MARIANNE E. FELICE, MD, NAMED PRESIDENT-ELECT OF ASSOCIATION OF MEDICAL SCHOOL PEDIATRIC DEPARTMENT CHAIRS

UMass Memorial Children’s Medical Center leader to serve 2007-2009

March 24, 2005

WORCESTER, Mass.Marianne E. Felice, MD, chair of the Department of Pediatrics at the University of Massachusetts Medical School, was named president-elect of the Association of Medical School Pediatric Department Chairs (AMSPDC) at its annual meeting in March. Felice, who is also physician-in-chief for the UMass Memorial Children’s Medical Center, will serve as president from 2007 to 2009.

AMSPDC is a national association representing the 148 chairs of academic pediatric departments in all the medical schools in the United States, Canada and Puerto Rico. The organization helps coordinate pediatric education for medical students, pediatric residents and subspecialty postdoctoral fellows. AMSPDC also serves as the academic coordinating group for issues related to child health care and pediatric research in academic settings.

“It is always an honor to be elected by one’s peers to a leadership position,” said Dr. Felice. “I have learned a lot about being a department chair from my fellow chairs; we represent both large and small departments and as a group, we train medical students, residents and fellows — crossing all disciplines that affect children from adolescent medicine to hematology/oncology and more.”

Some of the issues the AMSPDC focuses on, according to Felice, are training enough pediatric subspecialists to meet the nation’s needs; attracting medical students into pediatrics; balancing maternity leave and part-time work for the high number of women in the field; ensuring that young physicians have time to conduct research amid their busy clinic schedules; and ensuring that children’s services are held to high standards in hospitals facing budget and Medicaid cuts.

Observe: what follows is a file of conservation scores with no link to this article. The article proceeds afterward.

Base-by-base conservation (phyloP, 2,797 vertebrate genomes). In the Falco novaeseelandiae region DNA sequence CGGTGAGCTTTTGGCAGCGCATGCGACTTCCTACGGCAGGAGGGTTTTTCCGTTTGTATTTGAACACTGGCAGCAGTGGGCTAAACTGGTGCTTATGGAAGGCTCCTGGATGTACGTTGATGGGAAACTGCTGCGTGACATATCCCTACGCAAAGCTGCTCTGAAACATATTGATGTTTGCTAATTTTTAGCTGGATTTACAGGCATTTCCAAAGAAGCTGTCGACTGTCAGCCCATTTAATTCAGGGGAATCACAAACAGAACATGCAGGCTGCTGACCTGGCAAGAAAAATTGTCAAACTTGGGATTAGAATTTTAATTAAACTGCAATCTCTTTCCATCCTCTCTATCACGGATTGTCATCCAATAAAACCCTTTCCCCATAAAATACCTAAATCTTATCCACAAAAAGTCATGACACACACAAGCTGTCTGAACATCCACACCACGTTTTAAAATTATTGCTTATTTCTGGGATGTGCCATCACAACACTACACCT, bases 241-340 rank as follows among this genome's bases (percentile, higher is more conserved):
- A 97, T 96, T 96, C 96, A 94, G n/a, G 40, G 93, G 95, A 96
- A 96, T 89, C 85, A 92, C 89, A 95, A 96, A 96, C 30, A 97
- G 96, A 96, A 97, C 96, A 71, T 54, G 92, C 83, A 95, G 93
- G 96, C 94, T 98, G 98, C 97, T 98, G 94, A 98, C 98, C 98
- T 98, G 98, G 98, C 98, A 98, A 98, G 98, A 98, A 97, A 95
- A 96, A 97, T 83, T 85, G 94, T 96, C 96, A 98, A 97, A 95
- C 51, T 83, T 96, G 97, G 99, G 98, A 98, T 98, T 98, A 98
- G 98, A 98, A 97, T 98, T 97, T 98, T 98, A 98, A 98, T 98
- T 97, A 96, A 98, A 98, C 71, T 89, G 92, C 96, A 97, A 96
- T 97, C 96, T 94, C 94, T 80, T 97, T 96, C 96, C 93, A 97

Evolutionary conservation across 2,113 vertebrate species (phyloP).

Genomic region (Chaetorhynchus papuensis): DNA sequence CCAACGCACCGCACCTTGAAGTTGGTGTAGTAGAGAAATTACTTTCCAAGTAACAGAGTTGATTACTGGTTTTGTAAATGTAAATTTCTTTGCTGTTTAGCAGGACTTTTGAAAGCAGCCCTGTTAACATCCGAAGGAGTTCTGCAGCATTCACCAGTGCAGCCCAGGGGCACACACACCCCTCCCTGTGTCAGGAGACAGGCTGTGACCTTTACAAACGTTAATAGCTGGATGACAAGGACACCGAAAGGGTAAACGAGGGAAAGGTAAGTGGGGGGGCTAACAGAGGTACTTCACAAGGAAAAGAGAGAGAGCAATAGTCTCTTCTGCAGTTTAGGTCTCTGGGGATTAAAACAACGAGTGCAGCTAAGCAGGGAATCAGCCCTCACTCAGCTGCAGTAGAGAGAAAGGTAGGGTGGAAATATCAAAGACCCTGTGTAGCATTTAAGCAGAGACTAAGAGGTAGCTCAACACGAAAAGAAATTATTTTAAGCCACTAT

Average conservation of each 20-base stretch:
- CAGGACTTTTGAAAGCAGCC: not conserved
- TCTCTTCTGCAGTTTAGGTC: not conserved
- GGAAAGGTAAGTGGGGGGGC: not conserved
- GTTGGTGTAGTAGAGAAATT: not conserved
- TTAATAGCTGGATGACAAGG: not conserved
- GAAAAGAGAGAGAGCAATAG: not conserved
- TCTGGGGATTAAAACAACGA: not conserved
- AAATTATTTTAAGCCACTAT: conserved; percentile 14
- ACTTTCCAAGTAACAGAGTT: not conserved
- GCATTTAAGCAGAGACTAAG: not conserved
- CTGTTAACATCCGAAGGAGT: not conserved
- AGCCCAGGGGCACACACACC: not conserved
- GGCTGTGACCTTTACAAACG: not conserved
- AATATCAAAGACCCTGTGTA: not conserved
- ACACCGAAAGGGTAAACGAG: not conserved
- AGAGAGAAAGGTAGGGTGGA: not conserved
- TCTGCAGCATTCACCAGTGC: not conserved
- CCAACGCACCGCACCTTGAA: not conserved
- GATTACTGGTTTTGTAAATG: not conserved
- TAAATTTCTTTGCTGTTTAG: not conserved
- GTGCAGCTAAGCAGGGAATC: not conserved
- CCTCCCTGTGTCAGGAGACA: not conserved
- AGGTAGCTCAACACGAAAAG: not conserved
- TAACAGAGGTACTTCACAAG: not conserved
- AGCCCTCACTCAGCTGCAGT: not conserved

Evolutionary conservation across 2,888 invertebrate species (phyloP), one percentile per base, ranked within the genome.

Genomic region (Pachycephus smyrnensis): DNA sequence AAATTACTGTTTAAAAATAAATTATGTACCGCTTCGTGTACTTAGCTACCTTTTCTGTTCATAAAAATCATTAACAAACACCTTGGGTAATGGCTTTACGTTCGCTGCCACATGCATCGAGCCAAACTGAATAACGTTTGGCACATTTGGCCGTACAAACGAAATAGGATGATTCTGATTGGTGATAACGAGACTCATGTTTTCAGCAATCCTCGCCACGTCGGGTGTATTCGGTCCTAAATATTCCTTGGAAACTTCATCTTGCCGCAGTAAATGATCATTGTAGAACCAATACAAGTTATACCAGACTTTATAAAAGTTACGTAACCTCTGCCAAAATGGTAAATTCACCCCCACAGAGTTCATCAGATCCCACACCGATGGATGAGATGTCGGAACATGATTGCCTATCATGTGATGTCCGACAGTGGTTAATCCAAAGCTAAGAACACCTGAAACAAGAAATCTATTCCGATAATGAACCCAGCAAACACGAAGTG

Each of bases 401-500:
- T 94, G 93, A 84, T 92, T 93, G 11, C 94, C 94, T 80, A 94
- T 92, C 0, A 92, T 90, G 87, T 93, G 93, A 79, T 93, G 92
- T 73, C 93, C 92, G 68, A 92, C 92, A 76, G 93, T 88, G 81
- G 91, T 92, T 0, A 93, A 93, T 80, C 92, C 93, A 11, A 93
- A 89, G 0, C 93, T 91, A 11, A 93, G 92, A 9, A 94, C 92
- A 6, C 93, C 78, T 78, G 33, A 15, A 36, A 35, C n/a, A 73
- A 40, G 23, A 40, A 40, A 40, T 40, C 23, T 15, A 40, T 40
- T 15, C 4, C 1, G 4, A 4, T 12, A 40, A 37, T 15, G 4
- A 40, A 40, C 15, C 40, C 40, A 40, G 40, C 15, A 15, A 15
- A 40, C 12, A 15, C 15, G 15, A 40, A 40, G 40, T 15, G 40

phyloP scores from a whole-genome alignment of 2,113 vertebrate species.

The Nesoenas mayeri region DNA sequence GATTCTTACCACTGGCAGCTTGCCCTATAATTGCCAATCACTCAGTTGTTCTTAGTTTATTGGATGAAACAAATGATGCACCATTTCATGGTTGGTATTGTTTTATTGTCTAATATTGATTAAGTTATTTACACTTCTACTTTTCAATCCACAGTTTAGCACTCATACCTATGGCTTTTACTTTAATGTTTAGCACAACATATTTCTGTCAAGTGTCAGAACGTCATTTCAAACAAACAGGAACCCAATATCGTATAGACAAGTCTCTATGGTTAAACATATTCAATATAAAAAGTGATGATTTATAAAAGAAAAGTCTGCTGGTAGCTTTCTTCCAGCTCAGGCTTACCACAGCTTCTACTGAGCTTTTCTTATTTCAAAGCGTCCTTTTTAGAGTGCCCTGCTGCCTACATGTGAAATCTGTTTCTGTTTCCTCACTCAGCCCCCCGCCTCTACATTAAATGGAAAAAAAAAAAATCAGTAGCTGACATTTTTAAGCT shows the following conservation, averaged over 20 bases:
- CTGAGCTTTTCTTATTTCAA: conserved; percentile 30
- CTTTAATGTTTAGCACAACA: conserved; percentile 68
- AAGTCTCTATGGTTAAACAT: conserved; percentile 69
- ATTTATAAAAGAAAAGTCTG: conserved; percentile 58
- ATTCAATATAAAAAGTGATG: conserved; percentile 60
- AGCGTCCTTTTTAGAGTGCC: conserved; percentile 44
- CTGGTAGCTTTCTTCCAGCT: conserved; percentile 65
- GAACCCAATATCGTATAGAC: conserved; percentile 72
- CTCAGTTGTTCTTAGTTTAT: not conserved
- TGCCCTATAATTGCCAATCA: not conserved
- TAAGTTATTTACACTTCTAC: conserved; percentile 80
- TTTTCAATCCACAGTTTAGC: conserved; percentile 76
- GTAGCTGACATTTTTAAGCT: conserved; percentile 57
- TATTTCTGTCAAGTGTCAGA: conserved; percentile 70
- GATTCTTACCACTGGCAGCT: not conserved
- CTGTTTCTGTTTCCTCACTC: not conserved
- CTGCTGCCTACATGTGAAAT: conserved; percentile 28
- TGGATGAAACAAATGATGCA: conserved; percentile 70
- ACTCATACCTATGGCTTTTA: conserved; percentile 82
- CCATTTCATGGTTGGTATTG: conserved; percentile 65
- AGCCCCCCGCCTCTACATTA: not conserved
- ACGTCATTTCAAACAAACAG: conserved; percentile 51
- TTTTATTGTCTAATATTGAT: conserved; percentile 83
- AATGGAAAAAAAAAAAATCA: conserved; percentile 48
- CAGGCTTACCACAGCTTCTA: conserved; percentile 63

Felice is a widely respected teacher with a strong commitment to medical education, training medical fellows in adolescent health and mentoring pediatric house officers. Leading pediatrics at the Medical School and UMass Memorial since 1998, Dr. Felice brings more than 30 years of experience in the field. She served as chief of adolescent medicine and vice chair of pediatrics at the University Maryland Medical System in Baltimore. Prior to joining the University of Maryland in 1990, Felice served as chief of the division adolescent medicine at the University of California-San Diego School of Medicine and Medical Center. She earned her medical degree from Pennsylvania State University in 1972 and completed her residency in pediatrics at Harrisburg Polyclinic Hospital and a fellowship in behavioral pediatrics/adolescent medicine at the University of Maryland Hospital.

Focused on research surrounding teen pregnancy and sexuality, Felice has been awarded more than $7 million in private, state, and federal grants for clinical and research programs in adolescent health, particularly teen pregnancy and parenting. In 2000, she established Worcester’s Teen-Tot Connection, a program focused on addressing the medical needs of young mothers and their children and helping to prevent subsequent pregnancies. She also chairs the Worcester Infant Mortality Reduction Task Force, a local coalition of 25 agencies investigating the causes of and solutions to infant mortality in the city.

Felice has served on national committees and boards and has been asked to testify before state and federal agencies on behalf of children’s issues. She is a member of several major professional societies, including the Society for Adolescent Medicine, of which she was the youngest person elected president. Felice also served as chair of the Committee on Adolescents for the American Academy of Pediatrics and is a reviewer for seven major medical journals, sitting on the editorial boards of two others.

Recipient of numerous awards throughout her career, Felice received the 1996 Governor’s Citation for Outstanding Service to the State of Maryland as chair of the Advisory Committee for “Maryland Making the Grade,” a special task force to obtain funding for school-based health centers for the state. She also was awarded the American Academy of Pediatrics’ 1996 Adele Hofman Award for Outstanding Achievement in Adolescent Health.

The University of Massachusetts Medical School, one of the fastest growing academic health centers in the country, has built a reputation as a world-class research institution, consistently producing noteworthy advances in clinical and basic research. UMMS is the academic partner of UMass Memorial Health Care, the largest health care system in Central Massachusetts. For more information go to www.umassmed.edu and www.umassmemorial.org

Contact: Alison Duffy, (508) 856-2000, alison.duffy@umassmed.edu